Faculty in the News, Jan. 30
Published January 30, 2020
NOTE: Faculty, if you are interviewed and quoted by news media, or if your work has been cited, and you have an online link to the article or video, please let us know. Contact us at firstname.lastname@example.org.
CSUSB professor co-authors article that says while women have made strides as political leaders, much still needs to be doneFiveThirtyEightJan. 30, 2020 Meredith Conroy, CSUSB assistant professor of political science, co-wrote an article that began: “Even before women received the constitutional right to vote, they were serving in elected office. In the early 20th century, candidates like Marian Towne in Oregon and Rachel Emma Berry in Arizona won seats in their state legislatures. And in 1916 — four years before the ratification of the 19th Amendment — Jeannette Rankin became the first woman elected to the U.S. Congress. But more than 100 years later, women are still underrepresented in state and national politics. “Which isn’t to say that women are as much of a rarity in political office as they were just a few decades ago. Women’s electoral fortunes have improved in the last 40 years. A record number of women were sworn into Congress last year — but the share of women in the House of Representatives is still just 23 percent, and in the Senate, 26 percent.” Conroy wrote the article with Amelia Thomson-DeVeaux, FiveThirtyEight senior writer, and Ella Koze, FiveThirtyEight visual journalist. Read the complete article at “More women are holding political office — but not everywhere.”
CSUSB professor writes on how most states election systems are a barrier to women candidatesFiveThirtyEightJan. 29, 2020 Meredith Conroy, CSUSB assistant professor of political science, co-wrote an article with Amelia Thomson-DeVeaux, FiveThirtyEight senior writer, about how the method some states use to elect lawmakers doesn’t favor women candidates. The article focused on the effect multi-member districts and single-member districts have on women being elected to legislative bodies. “It may seem like an innocuous change: If women were likely to be elected in one system, then they should be in the other. But there’s a host of research suggesting that in multi-member districts, more women might be encouraged to run and more women might win. For a country that still elects three times more men than women to state legislatures, multi-member districts might be a simple trick to help balance the scales — if only it weren’t going out of style,” the article said. “Political scientists have spent a lot of time examining what increases the likelihood of a woman running and getting elected. We hear about how women need to be recruited, how they need deeper political networks and support. But the structure of elections may also shape women’s electoral fortunes in profound ways.” Read the complete article at “The way most states elect candidates isn’t very good for women.”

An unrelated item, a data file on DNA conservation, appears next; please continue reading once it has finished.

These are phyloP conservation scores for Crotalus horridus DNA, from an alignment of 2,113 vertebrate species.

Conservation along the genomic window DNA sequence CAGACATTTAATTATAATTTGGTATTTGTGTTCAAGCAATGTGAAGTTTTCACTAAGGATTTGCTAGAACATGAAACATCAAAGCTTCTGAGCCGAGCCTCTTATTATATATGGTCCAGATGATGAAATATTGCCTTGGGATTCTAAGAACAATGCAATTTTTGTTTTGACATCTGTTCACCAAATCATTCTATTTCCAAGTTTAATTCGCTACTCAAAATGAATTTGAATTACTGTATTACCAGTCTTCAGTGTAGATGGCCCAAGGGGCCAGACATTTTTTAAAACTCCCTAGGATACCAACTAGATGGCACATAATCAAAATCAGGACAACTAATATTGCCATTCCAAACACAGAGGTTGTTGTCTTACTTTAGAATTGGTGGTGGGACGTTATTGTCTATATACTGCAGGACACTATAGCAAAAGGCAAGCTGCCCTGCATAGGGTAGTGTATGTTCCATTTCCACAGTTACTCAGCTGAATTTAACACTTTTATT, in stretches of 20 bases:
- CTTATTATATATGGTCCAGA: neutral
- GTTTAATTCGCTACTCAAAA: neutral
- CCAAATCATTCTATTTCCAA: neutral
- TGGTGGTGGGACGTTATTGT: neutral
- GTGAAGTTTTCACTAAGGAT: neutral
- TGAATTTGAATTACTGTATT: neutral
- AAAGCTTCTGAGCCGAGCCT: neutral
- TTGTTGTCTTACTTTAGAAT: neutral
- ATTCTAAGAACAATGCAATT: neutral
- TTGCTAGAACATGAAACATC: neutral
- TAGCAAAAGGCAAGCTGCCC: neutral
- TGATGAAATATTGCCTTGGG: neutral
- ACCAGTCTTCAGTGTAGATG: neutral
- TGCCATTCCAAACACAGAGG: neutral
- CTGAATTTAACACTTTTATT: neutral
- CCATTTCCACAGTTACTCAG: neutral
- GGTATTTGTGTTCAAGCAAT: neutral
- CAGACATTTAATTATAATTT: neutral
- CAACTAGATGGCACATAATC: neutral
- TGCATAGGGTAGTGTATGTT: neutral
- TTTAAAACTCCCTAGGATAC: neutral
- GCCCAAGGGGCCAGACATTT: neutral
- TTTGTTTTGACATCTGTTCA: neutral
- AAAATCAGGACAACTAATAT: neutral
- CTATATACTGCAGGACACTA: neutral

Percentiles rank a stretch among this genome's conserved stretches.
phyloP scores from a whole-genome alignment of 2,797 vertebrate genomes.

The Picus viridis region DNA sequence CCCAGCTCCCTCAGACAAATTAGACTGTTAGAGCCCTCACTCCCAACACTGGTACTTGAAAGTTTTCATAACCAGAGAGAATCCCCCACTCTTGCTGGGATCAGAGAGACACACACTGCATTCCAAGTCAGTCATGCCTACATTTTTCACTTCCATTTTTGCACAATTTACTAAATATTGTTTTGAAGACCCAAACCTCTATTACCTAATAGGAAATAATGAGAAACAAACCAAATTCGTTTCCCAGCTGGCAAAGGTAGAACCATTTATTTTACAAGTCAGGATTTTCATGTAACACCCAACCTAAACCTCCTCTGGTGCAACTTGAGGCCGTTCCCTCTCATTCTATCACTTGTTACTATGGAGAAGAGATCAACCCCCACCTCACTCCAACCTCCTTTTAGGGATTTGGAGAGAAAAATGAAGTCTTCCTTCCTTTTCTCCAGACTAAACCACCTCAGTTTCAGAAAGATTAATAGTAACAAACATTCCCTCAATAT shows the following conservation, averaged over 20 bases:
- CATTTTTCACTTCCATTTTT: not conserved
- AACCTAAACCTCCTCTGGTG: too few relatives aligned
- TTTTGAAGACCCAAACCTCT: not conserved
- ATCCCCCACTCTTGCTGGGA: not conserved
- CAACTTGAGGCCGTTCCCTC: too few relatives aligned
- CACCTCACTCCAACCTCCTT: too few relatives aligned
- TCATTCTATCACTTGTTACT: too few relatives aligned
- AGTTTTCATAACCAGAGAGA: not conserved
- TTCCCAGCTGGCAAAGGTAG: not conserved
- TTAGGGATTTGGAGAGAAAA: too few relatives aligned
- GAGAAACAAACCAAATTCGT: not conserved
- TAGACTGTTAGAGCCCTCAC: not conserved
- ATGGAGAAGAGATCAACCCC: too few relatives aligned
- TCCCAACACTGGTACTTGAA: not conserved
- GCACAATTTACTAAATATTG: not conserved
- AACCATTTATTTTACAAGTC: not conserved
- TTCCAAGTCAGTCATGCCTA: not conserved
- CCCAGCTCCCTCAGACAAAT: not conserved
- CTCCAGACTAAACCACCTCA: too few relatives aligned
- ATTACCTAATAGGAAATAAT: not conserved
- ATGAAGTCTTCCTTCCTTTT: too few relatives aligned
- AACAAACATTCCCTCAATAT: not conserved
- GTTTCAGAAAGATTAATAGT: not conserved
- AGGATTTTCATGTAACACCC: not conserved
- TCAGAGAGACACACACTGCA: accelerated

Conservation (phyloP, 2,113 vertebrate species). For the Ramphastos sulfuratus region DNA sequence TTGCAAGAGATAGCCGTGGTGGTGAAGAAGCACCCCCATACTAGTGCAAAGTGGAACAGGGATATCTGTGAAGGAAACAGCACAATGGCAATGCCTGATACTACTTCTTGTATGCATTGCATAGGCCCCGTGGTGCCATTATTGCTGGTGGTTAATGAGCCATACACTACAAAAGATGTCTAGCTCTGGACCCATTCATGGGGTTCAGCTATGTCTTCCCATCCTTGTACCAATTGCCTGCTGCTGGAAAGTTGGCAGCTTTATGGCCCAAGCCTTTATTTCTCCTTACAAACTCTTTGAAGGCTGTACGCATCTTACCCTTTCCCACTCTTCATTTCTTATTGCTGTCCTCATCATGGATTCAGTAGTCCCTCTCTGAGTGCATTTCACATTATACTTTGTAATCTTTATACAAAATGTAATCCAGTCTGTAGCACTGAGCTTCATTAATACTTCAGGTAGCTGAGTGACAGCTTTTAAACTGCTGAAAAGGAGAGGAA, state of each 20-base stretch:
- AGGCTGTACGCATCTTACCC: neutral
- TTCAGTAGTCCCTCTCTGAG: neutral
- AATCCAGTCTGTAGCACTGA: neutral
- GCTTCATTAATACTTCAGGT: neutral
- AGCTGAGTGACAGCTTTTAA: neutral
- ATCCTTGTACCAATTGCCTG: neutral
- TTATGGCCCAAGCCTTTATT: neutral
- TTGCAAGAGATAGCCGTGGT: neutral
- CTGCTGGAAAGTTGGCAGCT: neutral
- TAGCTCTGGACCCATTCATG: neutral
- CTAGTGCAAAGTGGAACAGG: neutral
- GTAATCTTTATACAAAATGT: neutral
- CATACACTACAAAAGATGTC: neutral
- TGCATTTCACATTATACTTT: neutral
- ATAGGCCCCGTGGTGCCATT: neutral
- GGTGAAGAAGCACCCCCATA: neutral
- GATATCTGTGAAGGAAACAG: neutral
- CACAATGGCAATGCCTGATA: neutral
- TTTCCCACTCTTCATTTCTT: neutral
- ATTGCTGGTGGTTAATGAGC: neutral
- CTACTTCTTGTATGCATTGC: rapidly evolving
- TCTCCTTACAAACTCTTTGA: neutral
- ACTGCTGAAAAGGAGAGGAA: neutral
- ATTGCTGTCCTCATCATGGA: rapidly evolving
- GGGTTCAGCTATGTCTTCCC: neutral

CSUSB professor included among experts discussing increase in anti-Semitic incidents in New YorkCity & State New YorkJan. 29, 2020 To understand why anti-Semitic acts are on the rise in New York and what can be done about it, City & State consulted the following experts: Brian Levin, director of the Center for the Study of Hate & Extremism at California State University, San Bernardino; Evan Bernstein, vice president of the Northeast division of the Anti-Defamation League; Yossi Gestetner, co-founder of the Orthodox Jewish Public Affairs Council; and Jeannine Bell, an expert in hate crimes and professor at the Indiana University Maurer School of Law. Read the complete article at “Why have anti-Semitic (hate crimes) risen in New York?”
These news clips and others may be viewed at “In the Headlines” at inside.csusb.edu.